Case Title: M.L.Ravi vs Chief Election Commissioner
Case No: W.P.Nos.27375 of 2019 & 12684 of 2021
Decided on: 09.01.2024
Coram: The Hon’ble Mr. Sanjay V. Gangapurwala, Chief Justice
The Hon’ble Mr. Justice D. Bharatha Charavarthy
Facts of the Case
The petitioner alleges irregularities in the election process related to respondents 10-14 and 3-10. They claim these candidates illegally contested on a different party’s symbol despite belonging to another party. This allegedly violates guidelines set by the Election Commission under Article 324 of the Constitution and Section 29A of the Representation of People Act, 1951. The petitioner argues that false affidavits were filed claiming non-membership in other parties, and the acceptance forms for these candidates should be declared invalid, rendering their election results null and void.
- Whether the petitioners are members of 2 political parties or one?
- Whether petitioners are members of the political party on whose symbol they contested election?
Article 324 of the Constitution of India, gives power to the Election Commission to direct, control, and conduct elections to all Parliament, to the Legislature of every state and of elections to the offices of the President and Vice President held under the Constitution. It vests the “superintendence, direction and control of elections” in an Election Commission consisting “of the Chief Election Commissioner and such number of other Election Commissioners, if any, as the President may from time to time fix”.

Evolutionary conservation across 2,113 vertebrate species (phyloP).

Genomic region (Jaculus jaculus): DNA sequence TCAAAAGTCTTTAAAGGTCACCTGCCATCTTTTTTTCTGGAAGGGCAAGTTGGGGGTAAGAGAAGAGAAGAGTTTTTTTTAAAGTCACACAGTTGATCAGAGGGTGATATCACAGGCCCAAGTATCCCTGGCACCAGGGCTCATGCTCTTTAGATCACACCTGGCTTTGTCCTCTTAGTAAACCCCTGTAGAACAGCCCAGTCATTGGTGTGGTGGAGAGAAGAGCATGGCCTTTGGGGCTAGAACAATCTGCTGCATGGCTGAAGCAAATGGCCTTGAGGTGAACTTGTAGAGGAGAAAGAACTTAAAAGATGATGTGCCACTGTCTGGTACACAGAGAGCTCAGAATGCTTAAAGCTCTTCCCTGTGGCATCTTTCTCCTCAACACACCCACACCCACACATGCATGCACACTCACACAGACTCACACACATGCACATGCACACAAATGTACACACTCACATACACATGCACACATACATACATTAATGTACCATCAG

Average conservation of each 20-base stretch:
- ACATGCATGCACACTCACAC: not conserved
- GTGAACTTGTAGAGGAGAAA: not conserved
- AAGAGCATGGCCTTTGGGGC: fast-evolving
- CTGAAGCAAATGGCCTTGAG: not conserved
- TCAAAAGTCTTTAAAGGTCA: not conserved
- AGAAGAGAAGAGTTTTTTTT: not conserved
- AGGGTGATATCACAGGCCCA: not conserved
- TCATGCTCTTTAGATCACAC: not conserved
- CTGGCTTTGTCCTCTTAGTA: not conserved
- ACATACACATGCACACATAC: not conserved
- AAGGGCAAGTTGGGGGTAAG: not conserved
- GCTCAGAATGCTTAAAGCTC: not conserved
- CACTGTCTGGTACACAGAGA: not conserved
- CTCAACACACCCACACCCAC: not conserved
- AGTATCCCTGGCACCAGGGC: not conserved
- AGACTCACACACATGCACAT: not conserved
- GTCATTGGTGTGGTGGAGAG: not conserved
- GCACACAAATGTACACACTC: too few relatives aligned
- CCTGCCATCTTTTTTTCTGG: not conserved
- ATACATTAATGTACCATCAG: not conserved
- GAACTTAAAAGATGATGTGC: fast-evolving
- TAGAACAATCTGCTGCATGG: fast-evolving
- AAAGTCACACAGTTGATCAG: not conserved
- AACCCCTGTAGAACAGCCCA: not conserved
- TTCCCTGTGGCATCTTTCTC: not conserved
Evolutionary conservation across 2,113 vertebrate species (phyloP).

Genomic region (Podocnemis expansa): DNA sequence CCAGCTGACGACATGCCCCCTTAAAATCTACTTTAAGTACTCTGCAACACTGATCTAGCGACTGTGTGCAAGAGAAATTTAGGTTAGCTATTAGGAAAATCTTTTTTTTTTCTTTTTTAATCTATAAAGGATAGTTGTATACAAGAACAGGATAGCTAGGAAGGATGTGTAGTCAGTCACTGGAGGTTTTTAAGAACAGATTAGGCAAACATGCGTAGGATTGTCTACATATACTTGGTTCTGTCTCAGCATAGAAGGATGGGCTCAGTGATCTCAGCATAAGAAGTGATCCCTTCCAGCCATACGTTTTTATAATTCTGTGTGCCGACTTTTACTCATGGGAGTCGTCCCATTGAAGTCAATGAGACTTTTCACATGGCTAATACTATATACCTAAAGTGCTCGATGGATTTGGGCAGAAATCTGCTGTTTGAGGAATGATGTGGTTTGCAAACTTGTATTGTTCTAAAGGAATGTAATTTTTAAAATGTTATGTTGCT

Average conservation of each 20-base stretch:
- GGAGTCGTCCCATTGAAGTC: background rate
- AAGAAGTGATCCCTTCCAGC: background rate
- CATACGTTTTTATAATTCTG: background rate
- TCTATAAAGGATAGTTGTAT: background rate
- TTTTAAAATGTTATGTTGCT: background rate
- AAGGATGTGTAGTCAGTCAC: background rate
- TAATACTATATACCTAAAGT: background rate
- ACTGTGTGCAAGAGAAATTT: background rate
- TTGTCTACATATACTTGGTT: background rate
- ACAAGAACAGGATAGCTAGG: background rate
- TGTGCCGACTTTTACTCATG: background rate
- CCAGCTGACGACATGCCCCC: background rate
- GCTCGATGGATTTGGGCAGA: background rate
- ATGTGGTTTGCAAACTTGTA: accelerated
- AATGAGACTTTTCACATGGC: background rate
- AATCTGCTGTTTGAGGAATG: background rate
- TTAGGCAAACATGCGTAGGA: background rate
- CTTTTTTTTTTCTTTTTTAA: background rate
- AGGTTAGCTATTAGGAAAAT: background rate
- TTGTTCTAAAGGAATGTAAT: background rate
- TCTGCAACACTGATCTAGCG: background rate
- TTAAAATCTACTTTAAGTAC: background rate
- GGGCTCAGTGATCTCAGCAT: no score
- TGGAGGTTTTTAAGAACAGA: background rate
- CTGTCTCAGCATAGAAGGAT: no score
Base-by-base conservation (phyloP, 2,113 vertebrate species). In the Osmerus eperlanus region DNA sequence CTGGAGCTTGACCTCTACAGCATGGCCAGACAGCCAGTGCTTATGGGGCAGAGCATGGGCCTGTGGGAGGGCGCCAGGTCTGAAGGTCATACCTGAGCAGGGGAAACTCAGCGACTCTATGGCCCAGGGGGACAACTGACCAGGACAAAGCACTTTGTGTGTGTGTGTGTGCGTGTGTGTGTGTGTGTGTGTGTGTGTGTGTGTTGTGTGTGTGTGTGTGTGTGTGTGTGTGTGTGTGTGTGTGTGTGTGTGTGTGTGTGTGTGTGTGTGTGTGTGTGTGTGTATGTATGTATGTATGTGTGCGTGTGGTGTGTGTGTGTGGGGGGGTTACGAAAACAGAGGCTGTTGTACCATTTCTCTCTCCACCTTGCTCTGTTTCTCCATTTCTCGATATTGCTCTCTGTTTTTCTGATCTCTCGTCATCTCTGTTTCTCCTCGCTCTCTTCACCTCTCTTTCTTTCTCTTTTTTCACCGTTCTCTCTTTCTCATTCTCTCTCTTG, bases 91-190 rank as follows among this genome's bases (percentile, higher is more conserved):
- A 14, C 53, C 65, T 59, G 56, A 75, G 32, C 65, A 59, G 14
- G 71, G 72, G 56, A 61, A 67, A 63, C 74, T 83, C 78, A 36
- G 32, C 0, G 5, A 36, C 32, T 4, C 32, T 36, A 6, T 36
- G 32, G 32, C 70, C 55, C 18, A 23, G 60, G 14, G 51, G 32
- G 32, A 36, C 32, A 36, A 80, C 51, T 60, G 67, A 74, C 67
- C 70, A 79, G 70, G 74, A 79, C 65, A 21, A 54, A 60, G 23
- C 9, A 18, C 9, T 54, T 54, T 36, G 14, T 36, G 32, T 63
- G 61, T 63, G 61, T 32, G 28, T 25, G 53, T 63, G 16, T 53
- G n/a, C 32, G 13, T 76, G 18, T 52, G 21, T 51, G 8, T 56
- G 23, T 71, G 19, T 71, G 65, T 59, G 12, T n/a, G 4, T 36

Article 329B of the Constitution of India provides that the election of a legislative candidate can only be assailed by way of an election petition
Section 29A of the Representation of People Act, 1951 talks about Registration with the Election Commission of associations and bodies as political parties
Court Analysis & Decision
The counsel for petitioner during his submission relied on the judgement of supreme court in K.Venkatachalam v. A.Swamickan [Appeal (Civil) 1719 of 1986].
The respondents contesting the election countered the petitioner’s claims by asserting membership in the party whose symbol they used and cite the Election Symbols Order requiring candidates backed by specific state parties to adopt that party’s reserved symbol. Furthermore, they invoke Article 329B of the Constitution, specifying that challenges to legislative election results must be filed through formal election petitions. In essence, they argued their adherence to election rules and emphasize the proper legal course for contesting their victory.
Despite relying on a precedent where an ineligible candidate was disqualified, the court ruled differently in this case. Disputed factual questions surrounding the respondents’ party affiliations made them unsuitable for resolution through a writ petition. The court emphasized the need for proper legal channels like election petitions to address such contested matters, ultimately dismissing the petitioner’s claims.
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Written by- Bhawana Bahety